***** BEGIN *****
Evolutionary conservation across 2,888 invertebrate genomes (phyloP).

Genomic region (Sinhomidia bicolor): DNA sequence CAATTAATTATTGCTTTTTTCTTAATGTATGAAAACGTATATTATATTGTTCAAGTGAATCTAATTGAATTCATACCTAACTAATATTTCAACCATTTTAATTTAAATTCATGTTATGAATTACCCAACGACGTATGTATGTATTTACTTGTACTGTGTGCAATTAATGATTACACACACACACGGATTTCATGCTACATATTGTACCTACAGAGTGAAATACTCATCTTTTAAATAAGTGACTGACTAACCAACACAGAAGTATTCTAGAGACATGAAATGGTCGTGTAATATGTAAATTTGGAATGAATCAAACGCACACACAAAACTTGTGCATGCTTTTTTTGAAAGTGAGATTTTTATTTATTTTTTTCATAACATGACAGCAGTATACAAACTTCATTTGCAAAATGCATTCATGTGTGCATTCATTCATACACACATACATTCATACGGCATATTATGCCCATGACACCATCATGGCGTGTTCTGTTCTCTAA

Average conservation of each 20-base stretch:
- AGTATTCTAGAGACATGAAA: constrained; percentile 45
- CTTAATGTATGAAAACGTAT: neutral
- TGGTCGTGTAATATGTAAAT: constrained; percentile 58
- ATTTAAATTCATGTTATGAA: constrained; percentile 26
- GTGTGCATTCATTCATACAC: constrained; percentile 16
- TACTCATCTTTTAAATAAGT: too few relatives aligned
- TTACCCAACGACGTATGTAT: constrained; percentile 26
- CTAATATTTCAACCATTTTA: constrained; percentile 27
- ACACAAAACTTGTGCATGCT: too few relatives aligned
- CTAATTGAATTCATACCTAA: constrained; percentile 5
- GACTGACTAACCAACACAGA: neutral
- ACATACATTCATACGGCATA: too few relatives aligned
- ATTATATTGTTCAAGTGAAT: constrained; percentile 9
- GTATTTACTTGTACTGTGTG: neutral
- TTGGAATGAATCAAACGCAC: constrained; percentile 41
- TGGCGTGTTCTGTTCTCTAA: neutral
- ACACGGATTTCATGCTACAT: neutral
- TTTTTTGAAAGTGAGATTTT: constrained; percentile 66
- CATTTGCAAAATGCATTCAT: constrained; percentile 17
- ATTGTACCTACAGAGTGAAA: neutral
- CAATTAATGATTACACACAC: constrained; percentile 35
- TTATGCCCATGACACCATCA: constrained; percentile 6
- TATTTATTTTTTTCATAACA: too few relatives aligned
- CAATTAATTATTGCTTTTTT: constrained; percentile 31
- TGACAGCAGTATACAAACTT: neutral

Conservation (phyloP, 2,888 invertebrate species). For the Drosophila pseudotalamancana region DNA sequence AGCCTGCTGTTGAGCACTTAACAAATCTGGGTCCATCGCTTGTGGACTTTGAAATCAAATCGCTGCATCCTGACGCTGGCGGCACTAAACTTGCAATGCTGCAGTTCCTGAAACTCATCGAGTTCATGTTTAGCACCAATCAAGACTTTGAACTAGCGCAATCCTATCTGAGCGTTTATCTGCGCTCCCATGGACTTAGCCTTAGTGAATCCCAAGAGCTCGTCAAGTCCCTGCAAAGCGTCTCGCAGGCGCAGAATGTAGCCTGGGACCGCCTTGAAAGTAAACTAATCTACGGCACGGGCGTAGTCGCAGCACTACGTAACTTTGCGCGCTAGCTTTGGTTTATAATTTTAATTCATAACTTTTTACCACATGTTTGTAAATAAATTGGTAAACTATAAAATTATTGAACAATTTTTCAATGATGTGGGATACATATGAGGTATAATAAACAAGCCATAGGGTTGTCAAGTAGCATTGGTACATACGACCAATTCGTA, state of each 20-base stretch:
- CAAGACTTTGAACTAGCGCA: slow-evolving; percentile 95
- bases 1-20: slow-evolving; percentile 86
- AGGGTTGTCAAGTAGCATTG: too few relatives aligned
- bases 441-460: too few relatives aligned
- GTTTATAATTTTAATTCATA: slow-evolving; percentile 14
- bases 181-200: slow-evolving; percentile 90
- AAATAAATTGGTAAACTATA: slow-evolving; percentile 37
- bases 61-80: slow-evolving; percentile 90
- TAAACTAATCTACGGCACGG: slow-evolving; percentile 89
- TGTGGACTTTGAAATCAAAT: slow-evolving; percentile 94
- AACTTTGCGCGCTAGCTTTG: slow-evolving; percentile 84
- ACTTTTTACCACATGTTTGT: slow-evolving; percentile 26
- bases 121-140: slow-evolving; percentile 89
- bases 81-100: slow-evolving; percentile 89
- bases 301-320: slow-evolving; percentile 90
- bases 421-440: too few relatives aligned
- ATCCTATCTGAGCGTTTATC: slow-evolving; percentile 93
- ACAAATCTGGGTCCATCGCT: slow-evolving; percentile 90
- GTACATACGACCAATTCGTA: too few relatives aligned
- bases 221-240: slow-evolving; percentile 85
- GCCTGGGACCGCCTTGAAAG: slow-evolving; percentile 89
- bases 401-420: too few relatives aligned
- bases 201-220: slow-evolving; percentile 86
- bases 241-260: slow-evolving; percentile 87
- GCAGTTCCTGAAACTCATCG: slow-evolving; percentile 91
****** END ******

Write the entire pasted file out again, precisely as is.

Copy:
Evolutionary conservation across 2,888 invertebrate genomes (phyloP).

Genomic region (Sinhomidia bicolor): DNA sequence CAATTAATTATTGCTTTTTTCTTAATGTATGAAAACGTATATTATATTGTTCAAGTGAATCTAATTGAATTCATACCTAACTAATATTTCAACCATTTTAATTTAAATTCATGTTATGAATTACCCAACGACGTATGTATGTATTTACTTGTACTGTGTGCAATTAATGATTACACACACACACGGATTTCATGCTACATATTGTACCTACAGAGTGAAATACTCATCTTTTAAATAAGTGACTGACTAACCAACACAGAAGTATTCTAGAGACATGAAATGGTCGTGTAATATGTAAATTTGGAATGAATCAAACGCACACACAAAACTTGTGCATGCTTTTTTTGAAAGTGAGATTTTTATTTATTTTTTTCATAACATGACAGCAGTATACAAACTTCATTTGCAAAATGCATTCATGTGTGCATTCATTCATACACACATACATTCATACGGCATATTATGCCCATGACACCATCATGGCGTGTTCTGTTCTCTAA

Average conservation of each 20-base stretch:
- AGTATTCTAGAGACATGAAA: constrained; percentile 45
- CTTAATGTATGAAAACGTAT: neutral
- TGGTCGTGTAATATGTAAAT: constrained; percentile 58
- ATTTAAATTCATGTTATGAA: constrained; percentile 26
- GTGTGCATTCATTCATACAC: constrained; percentile 16
- TACTCATCTTTTAAATAAGT: too few relatives aligned
- TTACCCAACGACGTATGTAT: constrained; percentile 26
- CTAATATTTCAACCATTTTA: constrained; percentile 27
- ACACAAAACTTGTGCATGCT: too few relatives aligned
- CTAATTGAATTCATACCTAA: constrained; percentile 5
- GACTGACTAACCAACACAGA: neutral
- ACATACATTCATACGGCATA: too few relatives aligned
- ATTATATTGTTCAAGTGAAT: constrained; percentile 9
- GTATTTACTTGTACTGTGTG: neutral
- TTGGAATGAATCAAACGCAC: constrained; percentile 41
- TGGCGTGTTCTGTTCTCTAA: neutral
- ACACGGATTTCATGCTACAT: neutral
- TTTTTTGAAAGTGAGATTTT: constrained; percentile 66
- CATTTGCAAAATGCATTCAT: constrained; percentile 17
- ATTGTACCTACAGAGTGAAA: neutral
- CAATTAATGATTACACACAC: constrained; percentile 35
- TTATGCCCATGACACCATCA: constrained; percentile 6
- TATTTATTTTTTTCATAACA: too few relatives aligned
- CAATTAATTATTGCTTTTTT: constrained; percentile 31
- TGACAGCAGTATACAAACTT: neutral

Conservation (phyloP, 2,888 invertebrate species). For the Drosophila pseudotalamancana region DNA sequence AGCCTGCTGTTGAGCACTTAACAAATCTGGGTCCATCGCTTGTGGACTTTGAAATCAAATCGCTGCATCCTGACGCTGGCGGCACTAAACTTGCAATGCTGCAGTTCCTGAAACTCATCGAGTTCATGTTTAGCACCAATCAAGACTTTGAACTAGCGCAATCCTATCTGAGCGTTTATCTGCGCTCCCATGGACTTAGCCTTAGTGAATCCCAAGAGCTCGTCAAGTCCCTGCAAAGCGTCTCGCAGGCGCAGAATGTAGCCTGGGACCGCCTTGAAAGTAAACTAATCTACGGCACGGGCGTAGTCGCAGCACTACGTAACTTTGCGCGCTAGCTTTGGTTTATAATTTTAATTCATAACTTTTTACCACATGTTTGTAAATAAATTGGTAAACTATAAAATTATTGAACAATTTTTCAATGATGTGGGATACATATGAGGTATAATAAACAAGCCATAGGGTTGTCAAGTAGCATTGGTACATACGACCAATTCGTA, state of each 20-base stretch:
- CAAGACTTTGAACTAGCGCA: slow-evolving; percentile 95
- bases 1-20: slow-evolving; percentile 86
- AGGGTTGTCAAGTAGCATTG: too few relatives aligned
- bases 441-460: too few relatives aligned
- GTTTATAATTTTAATTCATA: slow-evolving; percentile 14
- bases 181-200: slow-evolving; percentile 90
- AAATAAATTGGTAAACTATA: slow-evolving; percentile 37
- bases 61-80: slow-evolving; percentile 90
- TAAACTAATCTACGGCACGG: slow-evolving; percentile 89
- TGTGGACTTTGAAATCAAAT: slow-evolving; percentile 94
- AACTTTGCGCGCTAGCTTTG: slow-evolving; percentile 84
- ACTTTTTACCACATGTTTGT: slow-evolving; percentile 26
- bases 121-140: slow-evolving; percentile 89
- bases 81-100: slow-evolving; percentile 89
- bases 301-320: slow-evolving; percentile 90
- bases 421-440: too few relatives aligned
- ATCCTATCTGAGCGTTTATC: slow-evolving; percentile 93
- ACAAATCTGGGTCCATCGCT: slow-evolving; percentile 90
- GTACATACGACCAATTCGTA: too few relatives aligned
- bases 221-240: slow-evolving; percentile 85
- GCCTGGGACCGCCTTGAAAG: slow-evolving; percentile 89
- bases 401-420: too few relatives aligned
- bases 201-220: slow-evolving; percentile 86
- bases 241-260: slow-evolving; percentile 87
- GCAGTTCCTGAAACTCATCG: slow-evolving; percentile 91